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6 Things I Learned At Saastr 2016

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Last week, I had the fortunate experience to attend the second Saastr Annual 2016 conference. The conference is dedicated to helping Software-as-a-Service companies make better products, achieve growth, and increase sales. It’s an energetic gathering of talented people, all sharing really great ideas.

In that spirit of sharing, below are three things I found particularly insightful from the keynote speakers, plus three takeaways from the conference experience that helped me make the most of my time there.

Key takeaways from the presentations

Crafting a strong team requires fluidity.

Kirsten Helvey, COO of Cornerstone onDemand, gave a phenomenal talk about scaling to 1,500 employees quickly. She gave a candid and humble account of her own experience. At Cornerstone, for example, some employees have had 4-5 different jobs over their tenure at the company, which blew my mind. If you have people in your organization who are dedicated and perform well, think about their potential for other roles that play to their strengths. This keeps good people at your company and makes them better.

Forget an MBA, get a degree in psychology.

panelKirsten also suggested MBAs are useless compared to psychology degrees, with which I wholeheartedly agree. The ability to feel out a room, connect with people and exhibit a high level of emotional intelligence is way more valuable than any accreditation. Being able to truly motivate and inspire people will not only breed loyalty, but also develop a workforce that knows how to overcome challenges.

Experience can be stifling.

People tend to think that more experience leads to better decisions and more lucrative organizations. Keith Rabois, former PayPal mafioso and Square COO, brought up the concept that experience can sometimes be dangerous because it blinds us to new and exciting ideas. Instead of looking to pursue new things, we may be quick to discard them as nonsensical. It’s critical to ensure that what we’ve learned doesn’t stymie our ability to innovate.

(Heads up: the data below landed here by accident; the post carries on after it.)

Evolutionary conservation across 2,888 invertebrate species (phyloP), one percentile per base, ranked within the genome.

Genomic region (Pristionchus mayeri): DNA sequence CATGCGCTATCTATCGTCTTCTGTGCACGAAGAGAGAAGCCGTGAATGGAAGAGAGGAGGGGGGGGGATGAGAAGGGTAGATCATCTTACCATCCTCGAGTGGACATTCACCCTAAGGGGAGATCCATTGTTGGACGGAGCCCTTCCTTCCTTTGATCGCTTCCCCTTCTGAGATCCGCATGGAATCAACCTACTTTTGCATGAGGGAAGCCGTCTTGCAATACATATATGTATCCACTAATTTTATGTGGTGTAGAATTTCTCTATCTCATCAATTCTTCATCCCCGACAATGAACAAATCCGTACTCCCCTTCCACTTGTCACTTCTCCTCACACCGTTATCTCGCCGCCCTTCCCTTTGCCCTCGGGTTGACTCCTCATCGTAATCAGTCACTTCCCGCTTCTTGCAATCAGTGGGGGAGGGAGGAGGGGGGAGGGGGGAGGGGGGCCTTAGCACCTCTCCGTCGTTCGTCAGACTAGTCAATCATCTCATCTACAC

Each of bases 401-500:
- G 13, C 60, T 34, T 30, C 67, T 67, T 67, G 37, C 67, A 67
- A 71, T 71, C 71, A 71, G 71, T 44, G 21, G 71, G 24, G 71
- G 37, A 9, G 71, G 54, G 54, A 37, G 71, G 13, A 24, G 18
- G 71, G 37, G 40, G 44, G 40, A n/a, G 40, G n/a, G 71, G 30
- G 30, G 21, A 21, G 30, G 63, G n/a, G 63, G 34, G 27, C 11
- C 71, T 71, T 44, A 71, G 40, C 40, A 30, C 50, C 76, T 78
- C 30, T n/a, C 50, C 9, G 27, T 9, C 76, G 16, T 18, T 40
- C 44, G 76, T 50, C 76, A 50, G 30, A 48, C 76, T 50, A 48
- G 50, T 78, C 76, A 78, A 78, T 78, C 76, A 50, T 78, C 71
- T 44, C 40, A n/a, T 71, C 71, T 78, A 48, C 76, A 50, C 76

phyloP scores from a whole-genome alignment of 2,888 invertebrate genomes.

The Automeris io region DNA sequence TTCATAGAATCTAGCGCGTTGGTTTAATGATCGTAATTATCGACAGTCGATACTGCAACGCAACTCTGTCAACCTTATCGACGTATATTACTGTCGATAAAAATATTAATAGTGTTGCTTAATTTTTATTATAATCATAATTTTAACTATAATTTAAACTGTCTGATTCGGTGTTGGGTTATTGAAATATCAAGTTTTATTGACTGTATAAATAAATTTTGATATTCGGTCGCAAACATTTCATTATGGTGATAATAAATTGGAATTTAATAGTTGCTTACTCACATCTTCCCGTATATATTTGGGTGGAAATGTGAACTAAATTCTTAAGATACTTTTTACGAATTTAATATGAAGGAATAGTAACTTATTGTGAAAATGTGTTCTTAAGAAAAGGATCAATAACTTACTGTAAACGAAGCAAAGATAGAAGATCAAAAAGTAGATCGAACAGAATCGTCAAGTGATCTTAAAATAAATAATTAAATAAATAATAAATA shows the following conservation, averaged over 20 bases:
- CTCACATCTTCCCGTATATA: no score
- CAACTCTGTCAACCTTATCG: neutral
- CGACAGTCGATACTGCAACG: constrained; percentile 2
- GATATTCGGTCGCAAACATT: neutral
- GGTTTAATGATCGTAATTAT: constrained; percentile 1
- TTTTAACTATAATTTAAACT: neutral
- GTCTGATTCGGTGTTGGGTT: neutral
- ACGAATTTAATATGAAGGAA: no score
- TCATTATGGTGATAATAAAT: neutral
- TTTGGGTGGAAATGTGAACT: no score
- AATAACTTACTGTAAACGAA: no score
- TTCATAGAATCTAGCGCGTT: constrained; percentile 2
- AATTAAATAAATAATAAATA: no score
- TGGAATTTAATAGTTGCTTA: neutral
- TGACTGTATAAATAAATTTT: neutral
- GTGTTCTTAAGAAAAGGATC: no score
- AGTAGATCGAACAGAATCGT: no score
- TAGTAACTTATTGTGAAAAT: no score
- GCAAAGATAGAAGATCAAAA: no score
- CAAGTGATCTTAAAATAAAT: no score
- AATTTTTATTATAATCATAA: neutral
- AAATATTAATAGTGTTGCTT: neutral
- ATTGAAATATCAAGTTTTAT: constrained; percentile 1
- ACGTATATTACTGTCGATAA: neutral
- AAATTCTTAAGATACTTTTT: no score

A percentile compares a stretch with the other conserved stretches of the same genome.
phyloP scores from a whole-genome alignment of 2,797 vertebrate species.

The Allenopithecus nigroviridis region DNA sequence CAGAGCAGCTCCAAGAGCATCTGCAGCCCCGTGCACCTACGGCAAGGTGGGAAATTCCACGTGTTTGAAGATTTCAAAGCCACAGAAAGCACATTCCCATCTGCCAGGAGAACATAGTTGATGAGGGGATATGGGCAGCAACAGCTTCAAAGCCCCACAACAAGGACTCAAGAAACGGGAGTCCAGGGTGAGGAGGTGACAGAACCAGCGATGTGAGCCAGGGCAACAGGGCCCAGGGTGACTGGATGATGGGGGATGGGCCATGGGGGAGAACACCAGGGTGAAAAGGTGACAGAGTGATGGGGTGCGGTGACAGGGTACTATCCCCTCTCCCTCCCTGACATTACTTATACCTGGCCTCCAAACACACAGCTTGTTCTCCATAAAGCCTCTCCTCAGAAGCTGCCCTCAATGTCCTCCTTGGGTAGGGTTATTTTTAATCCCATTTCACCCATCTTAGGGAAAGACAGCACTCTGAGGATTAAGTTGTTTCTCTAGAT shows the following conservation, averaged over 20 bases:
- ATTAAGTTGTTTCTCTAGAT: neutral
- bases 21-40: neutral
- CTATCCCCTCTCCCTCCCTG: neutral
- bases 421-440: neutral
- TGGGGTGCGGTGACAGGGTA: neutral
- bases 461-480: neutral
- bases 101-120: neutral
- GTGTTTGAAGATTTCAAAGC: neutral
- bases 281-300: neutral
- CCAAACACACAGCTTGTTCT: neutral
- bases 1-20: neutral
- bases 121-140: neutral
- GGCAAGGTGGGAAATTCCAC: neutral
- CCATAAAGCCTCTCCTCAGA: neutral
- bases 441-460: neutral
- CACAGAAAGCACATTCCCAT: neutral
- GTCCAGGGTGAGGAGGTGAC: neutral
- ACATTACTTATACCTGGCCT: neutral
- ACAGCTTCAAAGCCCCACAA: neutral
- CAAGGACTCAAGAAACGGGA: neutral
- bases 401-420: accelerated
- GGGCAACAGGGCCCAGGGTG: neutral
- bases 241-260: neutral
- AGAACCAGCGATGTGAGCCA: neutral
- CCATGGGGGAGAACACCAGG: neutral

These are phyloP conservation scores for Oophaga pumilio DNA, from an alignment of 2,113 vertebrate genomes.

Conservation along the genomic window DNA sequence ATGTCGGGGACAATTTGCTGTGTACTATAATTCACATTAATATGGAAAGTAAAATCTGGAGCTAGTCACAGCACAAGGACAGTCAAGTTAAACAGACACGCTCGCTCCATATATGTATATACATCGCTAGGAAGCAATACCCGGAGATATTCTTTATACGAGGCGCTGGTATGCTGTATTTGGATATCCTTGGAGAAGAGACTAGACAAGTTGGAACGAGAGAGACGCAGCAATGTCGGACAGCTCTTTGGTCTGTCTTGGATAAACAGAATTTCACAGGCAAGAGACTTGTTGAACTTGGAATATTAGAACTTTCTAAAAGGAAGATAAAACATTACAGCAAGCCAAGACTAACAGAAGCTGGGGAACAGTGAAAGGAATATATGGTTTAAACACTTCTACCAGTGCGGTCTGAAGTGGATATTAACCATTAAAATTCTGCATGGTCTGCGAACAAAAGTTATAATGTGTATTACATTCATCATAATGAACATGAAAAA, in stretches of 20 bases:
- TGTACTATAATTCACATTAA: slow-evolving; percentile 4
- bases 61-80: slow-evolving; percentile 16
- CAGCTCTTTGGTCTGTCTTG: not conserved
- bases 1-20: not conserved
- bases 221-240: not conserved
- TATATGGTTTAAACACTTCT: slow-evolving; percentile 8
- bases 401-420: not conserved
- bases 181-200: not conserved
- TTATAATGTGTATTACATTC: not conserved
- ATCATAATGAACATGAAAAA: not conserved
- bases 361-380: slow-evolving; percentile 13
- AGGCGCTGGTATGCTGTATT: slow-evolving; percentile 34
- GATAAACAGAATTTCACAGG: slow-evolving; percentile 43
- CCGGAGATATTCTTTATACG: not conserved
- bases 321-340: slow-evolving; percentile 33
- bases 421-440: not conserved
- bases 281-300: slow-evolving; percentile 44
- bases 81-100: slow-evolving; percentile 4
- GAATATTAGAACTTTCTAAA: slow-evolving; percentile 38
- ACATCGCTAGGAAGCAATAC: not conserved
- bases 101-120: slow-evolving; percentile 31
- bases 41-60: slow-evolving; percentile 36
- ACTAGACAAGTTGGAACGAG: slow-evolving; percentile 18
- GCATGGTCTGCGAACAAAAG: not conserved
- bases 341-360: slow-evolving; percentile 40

How to get the most out of the Saastr Annual conference

Taking advantage of the Saastr app's photo upload feature

Taking advantage of the photo upload feature

Don’t underestimate the power of the app.

Saastr worked with DoubleDutch to create an official app for the Saastr Annual. As soon as I found out there was an app, I was intrigued to see how I could interact with other conference attendees. I found that not only did the app work very well, but there were hundreds of people actually using it! I immediately began to post comments, questions and even selfies (felt compelled) that cultivated my own sense of community. It was amazing.

Don’t network. Meet people.

If you’re going to a conference to “network,” e.g. shake a hundred hands, stuff your pockets with business cards, forget names and fake smile your face off, you’re doing it wrong. At Saastr, I focused on meeting a handful of people and learning about their companies, why they were at Saastr, what current issues they were facing, and if there was any way we could work together—or at least grab a drink when we’re in each other’s cities. Taking this approach helped me walk away with more than a dozen of potential prospects, and more importantly, a handful of people I’d actually call my friends.

You get out exactly what you put in.

If I attended a dozen talks at Saastr and never interacted with anyone, I still would have walked away with a lot of value. But taking the time and initiative to meet people, use the app, and attend the happy hours drastically enhanced my own experience and increased the knowledge, prospects, and friends I walked away with. Don’t be afraid to attend the random talk that may be outside your “scope of interest.” And, most importantly, have fun. You’ll get much more than your ticket’s cost out of it, guaranteed.

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With all of the talk about devaluations, a potential bubble and an emergence of new (sometimes strange?) companies, it’s an extremely exciting time to be in SaaS. The sense of community is strong and we’re in a place similar to the early 1990s: we’re not exactly sure where all of this will go, but we have the ability to make a positive impact on the world. The time is now.

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